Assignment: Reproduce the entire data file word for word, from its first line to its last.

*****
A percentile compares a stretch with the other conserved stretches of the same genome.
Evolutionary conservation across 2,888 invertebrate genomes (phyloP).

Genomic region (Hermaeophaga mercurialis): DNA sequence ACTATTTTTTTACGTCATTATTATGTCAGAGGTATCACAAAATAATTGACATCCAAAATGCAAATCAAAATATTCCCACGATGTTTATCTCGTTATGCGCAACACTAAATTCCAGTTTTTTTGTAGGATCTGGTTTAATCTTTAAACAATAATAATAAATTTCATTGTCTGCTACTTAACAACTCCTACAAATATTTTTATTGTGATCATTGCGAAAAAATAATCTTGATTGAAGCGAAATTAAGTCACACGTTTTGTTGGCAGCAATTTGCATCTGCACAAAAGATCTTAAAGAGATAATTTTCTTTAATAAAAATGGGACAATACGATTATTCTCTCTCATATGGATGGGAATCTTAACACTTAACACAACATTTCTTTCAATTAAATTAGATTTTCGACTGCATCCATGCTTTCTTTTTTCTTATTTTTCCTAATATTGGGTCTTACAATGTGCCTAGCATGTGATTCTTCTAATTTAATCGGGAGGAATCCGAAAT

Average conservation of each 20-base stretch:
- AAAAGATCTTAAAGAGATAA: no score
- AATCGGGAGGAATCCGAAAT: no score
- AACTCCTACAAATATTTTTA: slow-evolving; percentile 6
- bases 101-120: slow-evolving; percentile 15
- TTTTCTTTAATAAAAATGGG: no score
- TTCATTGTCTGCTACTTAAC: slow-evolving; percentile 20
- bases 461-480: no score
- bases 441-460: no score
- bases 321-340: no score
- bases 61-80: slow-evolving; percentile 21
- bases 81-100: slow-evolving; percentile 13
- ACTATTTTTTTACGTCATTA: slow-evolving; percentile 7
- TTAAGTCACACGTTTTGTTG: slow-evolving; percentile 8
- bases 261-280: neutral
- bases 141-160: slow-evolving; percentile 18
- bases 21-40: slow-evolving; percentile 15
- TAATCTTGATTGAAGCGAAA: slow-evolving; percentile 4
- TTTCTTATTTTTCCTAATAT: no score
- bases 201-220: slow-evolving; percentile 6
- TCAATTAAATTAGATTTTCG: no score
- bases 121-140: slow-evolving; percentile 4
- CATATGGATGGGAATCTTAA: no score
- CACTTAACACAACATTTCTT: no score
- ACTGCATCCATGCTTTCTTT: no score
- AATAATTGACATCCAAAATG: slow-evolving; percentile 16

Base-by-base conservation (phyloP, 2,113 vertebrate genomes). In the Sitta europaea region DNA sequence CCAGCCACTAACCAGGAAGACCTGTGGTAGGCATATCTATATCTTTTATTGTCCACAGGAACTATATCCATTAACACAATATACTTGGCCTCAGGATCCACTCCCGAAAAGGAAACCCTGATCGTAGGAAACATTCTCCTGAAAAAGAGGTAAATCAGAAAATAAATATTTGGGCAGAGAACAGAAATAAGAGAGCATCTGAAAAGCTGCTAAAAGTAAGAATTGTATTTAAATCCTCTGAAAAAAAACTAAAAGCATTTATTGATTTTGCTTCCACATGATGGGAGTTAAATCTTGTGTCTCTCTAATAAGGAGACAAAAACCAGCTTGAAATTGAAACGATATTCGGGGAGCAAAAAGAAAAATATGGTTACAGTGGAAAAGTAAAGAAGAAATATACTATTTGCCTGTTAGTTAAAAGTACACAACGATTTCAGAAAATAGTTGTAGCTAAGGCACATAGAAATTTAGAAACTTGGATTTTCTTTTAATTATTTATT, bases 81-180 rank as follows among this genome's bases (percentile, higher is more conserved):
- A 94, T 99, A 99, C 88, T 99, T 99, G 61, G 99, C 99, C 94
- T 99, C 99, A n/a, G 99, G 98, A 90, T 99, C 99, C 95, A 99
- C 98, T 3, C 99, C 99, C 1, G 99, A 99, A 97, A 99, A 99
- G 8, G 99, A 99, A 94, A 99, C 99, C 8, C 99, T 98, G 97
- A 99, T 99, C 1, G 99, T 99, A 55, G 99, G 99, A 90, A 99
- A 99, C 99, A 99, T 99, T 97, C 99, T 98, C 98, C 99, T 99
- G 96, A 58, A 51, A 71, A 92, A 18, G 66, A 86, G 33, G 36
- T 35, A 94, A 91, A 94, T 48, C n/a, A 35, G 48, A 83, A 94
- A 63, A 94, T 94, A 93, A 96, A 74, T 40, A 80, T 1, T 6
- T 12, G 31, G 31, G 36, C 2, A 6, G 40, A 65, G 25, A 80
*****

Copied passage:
A percentile compares a stretch with the other conserved stretches of the same genome.
Evolutionary conservation across 2,888 invertebrate genomes (phyloP).

Genomic region (Hermaeophaga mercurialis): DNA sequence ACTATTTTTTTACGTCATTATTATGTCAGAGGTATCACAAAATAATTGACATCCAAAATGCAAATCAAAATATTCCCACGATGTTTATCTCGTTATGCGCAACACTAAATTCCAGTTTTTTTGTAGGATCTGGTTTAATCTTTAAACAATAATAATAAATTTCATTGTCTGCTACTTAACAACTCCTACAAATATTTTTATTGTGATCATTGCGAAAAAATAATCTTGATTGAAGCGAAATTAAGTCACACGTTTTGTTGGCAGCAATTTGCATCTGCACAAAAGATCTTAAAGAGATAATTTTCTTTAATAAAAATGGGACAATACGATTATTCTCTCTCATATGGATGGGAATCTTAACACTTAACACAACATTTCTTTCAATTAAATTAGATTTTCGACTGCATCCATGCTTTCTTTTTTCTTATTTTTCCTAATATTGGGTCTTACAATGTGCCTAGCATGTGATTCTTCTAATTTAATCGGGAGGAATCCGAAAT

Average conservation of each 20-base stretch:
- AAAAGATCTTAAAGAGATAA: no score
- AATCGGGAGGAATCCGAAAT: no score
- AACTCCTACAAATATTTTTA: slow-evolving; percentile 6
- bases 101-120: slow-evolving; percentile 15
- TTTTCTTTAATAAAAATGGG: no score
- TTCATTGTCTGCTACTTAAC: slow-evolving; percentile 20
- bases 461-480: no score
- bases 441-460: no score
- bases 321-340: no score
- bases 61-80: slow-evolving; percentile 21
- bases 81-100: slow-evolving; percentile 13
- ACTATTTTTTTACGTCATTA: slow-evolving; percentile 7
- TTAAGTCACACGTTTTGTTG: slow-evolving; percentile 8
- bases 261-280: neutral
- bases 141-160: slow-evolving; percentile 18
- bases 21-40: slow-evolving; percentile 15
- TAATCTTGATTGAAGCGAAA: slow-evolving; percentile 4
- TTTCTTATTTTTCCTAATAT: no score
- bases 201-220: slow-evolving; percentile 6
- TCAATTAAATTAGATTTTCG: no score
- bases 121-140: slow-evolving; percentile 4
- CATATGGATGGGAATCTTAA: no score
- CACTTAACACAACATTTCTT: no score
- ACTGCATCCATGCTTTCTTT: no score
- AATAATTGACATCCAAAATG: slow-evolving; percentile 16

Base-by-base conservation (phyloP, 2,113 vertebrate genomes). In the Sitta europaea region DNA sequence CCAGCCACTAACCAGGAAGACCTGTGGTAGGCATATCTATATCTTTTATTGTCCACAGGAACTATATCCATTAACACAATATACTTGGCCTCAGGATCCACTCCCGAAAAGGAAACCCTGATCGTAGGAAACATTCTCCTGAAAAAGAGGTAAATCAGAAAATAAATATTTGGGCAGAGAACAGAAATAAGAGAGCATCTGAAAAGCTGCTAAAAGTAAGAATTGTATTTAAATCCTCTGAAAAAAAACTAAAAGCATTTATTGATTTTGCTTCCACATGATGGGAGTTAAATCTTGTGTCTCTCTAATAAGGAGACAAAAACCAGCTTGAAATTGAAACGATATTCGGGGAGCAAAAAGAAAAATATGGTTACAGTGGAAAAGTAAAGAAGAAATATACTATTTGCCTGTTAGTTAAAAGTACACAACGATTTCAGAAAATAGTTGTAGCTAAGGCACATAGAAATTTAGAAACTTGGATTTTCTTTTAATTATTTATT, bases 81-180 rank as follows among this genome's bases (percentile, higher is more conserved):
- A 94, T 99, A 99, C 88, T 99, T 99, G 61, G 99, C 99, C 94
- T 99, C 99, A n/a, G 99, G 98, A 90, T 99, C 99, C 95, A 99
- C 98, T 3, C 99, C 99, C 1, G 99, A 99, A 97, A 99, A 99
- G 8, G 99, A 99, A 94, A 99, C 99, C 8, C 99, T 98, G 97
- A 99, T 99, C 1, G 99, T 99, A 55, G 99, G 99, A 90, A 99
- A 99, C 99, A 99, T 99, T 97, C 99, T 98, C 98, C 99, T 99
- G 96, A 58, A 51, A 71, A 92, A 18, G 66, A 86, G 33, G 36
- T 35, A 94, A 91, A 94, T 48, C n/a, A 35, G 48, A 83, A 94
- A 63, A 94, T 94, A 93, A 96, A 74, T 40, A 80, T 1, T 6
- T 12, G 31, G 31, G 36, C 2, A 6, G 40, A 65, G 25, A 80